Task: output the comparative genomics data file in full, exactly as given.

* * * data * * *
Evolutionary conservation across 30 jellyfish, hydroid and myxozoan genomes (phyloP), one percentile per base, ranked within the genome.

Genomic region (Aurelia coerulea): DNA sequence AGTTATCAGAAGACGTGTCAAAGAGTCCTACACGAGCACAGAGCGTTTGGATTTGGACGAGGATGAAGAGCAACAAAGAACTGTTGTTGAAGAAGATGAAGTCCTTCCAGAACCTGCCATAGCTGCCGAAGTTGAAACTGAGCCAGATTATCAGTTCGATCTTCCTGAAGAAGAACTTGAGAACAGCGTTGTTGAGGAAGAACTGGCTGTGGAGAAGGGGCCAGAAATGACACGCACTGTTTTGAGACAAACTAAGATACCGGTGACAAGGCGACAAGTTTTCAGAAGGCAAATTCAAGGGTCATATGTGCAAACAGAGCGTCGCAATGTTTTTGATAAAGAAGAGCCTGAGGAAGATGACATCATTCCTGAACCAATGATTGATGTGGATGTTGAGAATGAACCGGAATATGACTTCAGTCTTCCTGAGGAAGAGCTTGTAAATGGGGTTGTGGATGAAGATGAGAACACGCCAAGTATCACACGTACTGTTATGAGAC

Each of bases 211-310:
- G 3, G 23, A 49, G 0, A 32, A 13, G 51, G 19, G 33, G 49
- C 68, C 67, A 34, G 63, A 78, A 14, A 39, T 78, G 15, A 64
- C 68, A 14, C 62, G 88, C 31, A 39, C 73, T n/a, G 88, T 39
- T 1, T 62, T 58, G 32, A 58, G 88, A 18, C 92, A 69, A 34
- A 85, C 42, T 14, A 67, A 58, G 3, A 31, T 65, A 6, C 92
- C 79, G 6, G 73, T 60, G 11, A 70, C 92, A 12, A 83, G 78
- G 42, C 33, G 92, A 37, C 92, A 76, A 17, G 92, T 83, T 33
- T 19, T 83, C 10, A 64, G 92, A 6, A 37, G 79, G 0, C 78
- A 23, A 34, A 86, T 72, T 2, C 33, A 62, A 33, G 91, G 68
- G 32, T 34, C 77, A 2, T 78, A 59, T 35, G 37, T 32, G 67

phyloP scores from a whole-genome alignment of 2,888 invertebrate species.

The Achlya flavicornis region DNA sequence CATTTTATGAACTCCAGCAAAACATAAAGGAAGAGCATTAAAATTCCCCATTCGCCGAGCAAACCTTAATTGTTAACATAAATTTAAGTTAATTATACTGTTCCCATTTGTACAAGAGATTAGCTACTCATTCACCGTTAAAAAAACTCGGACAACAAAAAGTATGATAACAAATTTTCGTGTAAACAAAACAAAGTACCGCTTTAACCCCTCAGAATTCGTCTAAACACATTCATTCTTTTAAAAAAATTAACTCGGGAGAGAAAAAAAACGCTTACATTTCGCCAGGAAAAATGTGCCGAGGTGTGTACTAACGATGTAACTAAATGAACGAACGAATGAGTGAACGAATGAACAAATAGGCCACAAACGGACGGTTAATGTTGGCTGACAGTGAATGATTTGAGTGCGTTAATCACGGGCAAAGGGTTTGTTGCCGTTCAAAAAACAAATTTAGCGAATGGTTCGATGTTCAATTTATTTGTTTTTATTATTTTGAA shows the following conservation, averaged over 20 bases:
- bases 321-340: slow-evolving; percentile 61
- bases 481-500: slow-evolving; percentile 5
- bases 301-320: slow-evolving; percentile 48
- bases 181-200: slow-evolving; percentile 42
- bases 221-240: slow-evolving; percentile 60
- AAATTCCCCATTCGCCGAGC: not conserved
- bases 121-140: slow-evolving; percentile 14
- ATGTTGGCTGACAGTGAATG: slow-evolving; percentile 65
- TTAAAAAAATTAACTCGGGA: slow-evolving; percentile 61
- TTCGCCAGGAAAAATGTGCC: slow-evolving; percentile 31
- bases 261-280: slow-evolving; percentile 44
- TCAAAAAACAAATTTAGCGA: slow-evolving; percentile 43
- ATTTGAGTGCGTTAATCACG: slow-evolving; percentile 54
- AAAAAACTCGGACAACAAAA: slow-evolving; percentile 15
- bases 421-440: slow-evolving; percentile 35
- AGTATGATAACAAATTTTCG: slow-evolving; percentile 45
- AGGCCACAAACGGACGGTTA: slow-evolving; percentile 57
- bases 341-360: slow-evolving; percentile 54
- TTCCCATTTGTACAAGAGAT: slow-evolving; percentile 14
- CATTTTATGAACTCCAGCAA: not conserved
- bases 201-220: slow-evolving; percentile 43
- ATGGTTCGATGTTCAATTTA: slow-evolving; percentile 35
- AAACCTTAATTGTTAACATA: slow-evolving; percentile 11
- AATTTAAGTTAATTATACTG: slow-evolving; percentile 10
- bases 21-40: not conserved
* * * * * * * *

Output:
Evolutionary conservation across 30 jellyfish, hydroid and myxozoan genomes (phyloP), one percentile per base, ranked within the genome.

Genomic region (Aurelia coerulea): DNA sequence AGTTATCAGAAGACGTGTCAAAGAGTCCTACACGAGCACAGAGCGTTTGGATTTGGACGAGGATGAAGAGCAACAAAGAACTGTTGTTGAAGAAGATGAAGTCCTTCCAGAACCTGCCATAGCTGCCGAAGTTGAAACTGAGCCAGATTATCAGTTCGATCTTCCTGAAGAAGAACTTGAGAACAGCGTTGTTGAGGAAGAACTGGCTGTGGAGAAGGGGCCAGAAATGACACGCACTGTTTTGAGACAAACTAAGATACCGGTGACAAGGCGACAAGTTTTCAGAAGGCAAATTCAAGGGTCATATGTGCAAACAGAGCGTCGCAATGTTTTTGATAAAGAAGAGCCTGAGGAAGATGACATCATTCCTGAACCAATGATTGATGTGGATGTTGAGAATGAACCGGAATATGACTTCAGTCTTCCTGAGGAAGAGCTTGTAAATGGGGTTGTGGATGAAGATGAGAACACGCCAAGTATCACACGTACTGTTATGAGAC

Each of bases 211-310:
- G 3, G 23, A 49, G 0, A 32, A 13, G 51, G 19, G 33, G 49
- C 68, C 67, A 34, G 63, A 78, A 14, A 39, T 78, G 15, A 64
- C 68, A 14, C 62, G 88, C 31, A 39, C 73, T n/a, G 88, T 39
- T 1, T 62, T 58, G 32, A 58, G 88, A 18, C 92, A 69, A 34
- A 85, C 42, T 14, A 67, A 58, G 3, A 31, T 65, A 6, C 92
- C 79, G 6, G 73, T 60, G 11, A 70, C 92, A 12, A 83, G 78
- G 42, C 33, G 92, A 37, C 92, A 76, A 17, G 92, T 83, T 33
- T 19, T 83, C 10, A 64, G 92, A 6, A 37, G 79, G 0, C 78
- A 23, A 34, A 86, T 72, T 2, C 33, A 62, A 33, G 91, G 68
- G 32, T 34, C 77, A 2, T 78, A 59, T 35, G 37, T 32, G 67

phyloP scores from a whole-genome alignment of 2,888 invertebrate species.

The Achlya flavicornis region DNA sequence CATTTTATGAACTCCAGCAAAACATAAAGGAAGAGCATTAAAATTCCCCATTCGCCGAGCAAACCTTAATTGTTAACATAAATTTAAGTTAATTATACTGTTCCCATTTGTACAAGAGATTAGCTACTCATTCACCGTTAAAAAAACTCGGACAACAAAAAGTATGATAACAAATTTTCGTGTAAACAAAACAAAGTACCGCTTTAACCCCTCAGAATTCGTCTAAACACATTCATTCTTTTAAAAAAATTAACTCGGGAGAGAAAAAAAACGCTTACATTTCGCCAGGAAAAATGTGCCGAGGTGTGTACTAACGATGTAACTAAATGAACGAACGAATGAGTGAACGAATGAACAAATAGGCCACAAACGGACGGTTAATGTTGGCTGACAGTGAATGATTTGAGTGCGTTAATCACGGGCAAAGGGTTTGTTGCCGTTCAAAAAACAAATTTAGCGAATGGTTCGATGTTCAATTTATTTGTTTTTATTATTTTGAA shows the following conservation, averaged over 20 bases:
- bases 321-340: slow-evolving; percentile 61
- bases 481-500: slow-evolving; percentile 5
- bases 301-320: slow-evolving; percentile 48
- bases 181-200: slow-evolving; percentile 42
- bases 221-240: slow-evolving; percentile 60
- AAATTCCCCATTCGCCGAGC: not conserved
- bases 121-140: slow-evolving; percentile 14
- ATGTTGGCTGACAGTGAATG: slow-evolving; percentile 65
- TTAAAAAAATTAACTCGGGA: slow-evolving; percentile 61
- TTCGCCAGGAAAAATGTGCC: slow-evolving; percentile 31
- bases 261-280: slow-evolving; percentile 44
- TCAAAAAACAAATTTAGCGA: slow-evolving; percentile 43
- ATTTGAGTGCGTTAATCACG: slow-evolving; percentile 54
- AAAAAACTCGGACAACAAAA: slow-evolving; percentile 15
- bases 421-440: slow-evolving; percentile 35
- AGTATGATAACAAATTTTCG: slow-evolving; percentile 45
- AGGCCACAAACGGACGGTTA: slow-evolving; percentile 57
- bases 341-360: slow-evolving; percentile 54
- TTCCCATTTGTACAAGAGAT: slow-evolving; percentile 14
- CATTTTATGAACTCCAGCAA: not conserved
- bases 201-220: slow-evolving; percentile 43
- ATGGTTCGATGTTCAATTTA: slow-evolving; percentile 35
- AAACCTTAATTGTTAACATA: slow-evolving; percentile 11
- AATTTAAGTTAATTATACTG: slow-evolving; percentile 10
- bases 21-40: not conserved